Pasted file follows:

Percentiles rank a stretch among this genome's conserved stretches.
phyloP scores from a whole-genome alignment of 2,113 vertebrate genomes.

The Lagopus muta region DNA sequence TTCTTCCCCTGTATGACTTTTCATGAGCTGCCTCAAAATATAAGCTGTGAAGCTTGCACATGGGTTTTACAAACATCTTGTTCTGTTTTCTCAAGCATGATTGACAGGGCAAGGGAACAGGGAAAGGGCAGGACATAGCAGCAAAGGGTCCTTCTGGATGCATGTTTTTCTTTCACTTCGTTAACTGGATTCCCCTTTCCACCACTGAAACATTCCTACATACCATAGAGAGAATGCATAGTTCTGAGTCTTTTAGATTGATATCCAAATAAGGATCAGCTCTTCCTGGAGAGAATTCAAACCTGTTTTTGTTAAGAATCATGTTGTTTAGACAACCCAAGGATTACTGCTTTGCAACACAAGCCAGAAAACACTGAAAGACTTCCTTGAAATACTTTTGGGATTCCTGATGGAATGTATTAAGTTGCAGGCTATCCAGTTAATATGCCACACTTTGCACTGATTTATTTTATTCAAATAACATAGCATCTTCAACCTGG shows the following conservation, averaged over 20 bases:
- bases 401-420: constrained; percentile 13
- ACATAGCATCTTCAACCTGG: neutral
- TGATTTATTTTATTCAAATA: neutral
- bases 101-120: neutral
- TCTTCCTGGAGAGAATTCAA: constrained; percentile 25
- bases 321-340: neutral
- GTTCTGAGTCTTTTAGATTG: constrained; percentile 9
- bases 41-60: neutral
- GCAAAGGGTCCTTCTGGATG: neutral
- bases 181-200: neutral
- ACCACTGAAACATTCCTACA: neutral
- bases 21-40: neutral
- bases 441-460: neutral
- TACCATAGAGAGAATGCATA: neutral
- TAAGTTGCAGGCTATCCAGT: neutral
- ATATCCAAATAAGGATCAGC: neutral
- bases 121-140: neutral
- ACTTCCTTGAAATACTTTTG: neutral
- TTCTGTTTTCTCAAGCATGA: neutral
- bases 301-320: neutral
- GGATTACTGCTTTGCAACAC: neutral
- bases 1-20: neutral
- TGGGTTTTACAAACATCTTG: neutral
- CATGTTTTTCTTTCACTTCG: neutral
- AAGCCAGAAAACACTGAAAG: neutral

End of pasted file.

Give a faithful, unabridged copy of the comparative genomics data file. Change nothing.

Percentiles rank a stretch among this genome's conserved stretches.
phyloP scores from a whole-genome alignment of 2,113 vertebrate genomes.

The Lagopus muta region DNA sequence TTCTTCCCCTGTATGACTTTTCATGAGCTGCCTCAAAATATAAGCTGTGAAGCTTGCACATGGGTTTTACAAACATCTTGTTCTGTTTTCTCAAGCATGATTGACAGGGCAAGGGAACAGGGAAAGGGCAGGACATAGCAGCAAAGGGTCCTTCTGGATGCATGTTTTTCTTTCACTTCGTTAACTGGATTCCCCTTTCCACCACTGAAACATTCCTACATACCATAGAGAGAATGCATAGTTCTGAGTCTTTTAGATTGATATCCAAATAAGGATCAGCTCTTCCTGGAGAGAATTCAAACCTGTTTTTGTTAAGAATCATGTTGTTTAGACAACCCAAGGATTACTGCTTTGCAACACAAGCCAGAAAACACTGAAAGACTTCCTTGAAATACTTTTGGGATTCCTGATGGAATGTATTAAGTTGCAGGCTATCCAGTTAATATGCCACACTTTGCACTGATTTATTTTATTCAAATAACATAGCATCTTCAACCTGG shows the following conservation, averaged over 20 bases:
- bases 401-420: constrained; percentile 13
- ACATAGCATCTTCAACCTGG: neutral
- TGATTTATTTTATTCAAATA: neutral
- bases 101-120: neutral
- TCTTCCTGGAGAGAATTCAA: constrained; percentile 25
- bases 321-340: neutral
- GTTCTGAGTCTTTTAGATTG: constrained; percentile 9
- bases 41-60: neutral
- GCAAAGGGTCCTTCTGGATG: neutral
- bases 181-200: neutral
- ACCACTGAAACATTCCTACA: neutral
- bases 21-40: neutral
- bases 441-460: neutral
- TACCATAGAGAGAATGCATA: neutral
- TAAGTTGCAGGCTATCCAGT: neutral
- ATATCCAAATAAGGATCAGC: neutral
- bases 121-140: neutral
- ACTTCCTTGAAATACTTTTG: neutral
- TTCTGTTTTCTCAAGCATGA: neutral
- bases 301-320: neutral
- GGATTACTGCTTTGCAACAC: neutral
- bases 1-20: neutral
- TGGGTTTTACAAACATCTTG: neutral
- CATGTTTTTCTTTCACTTCG: neutral
- AAGCCAGAAAACACTGAAAG: neutral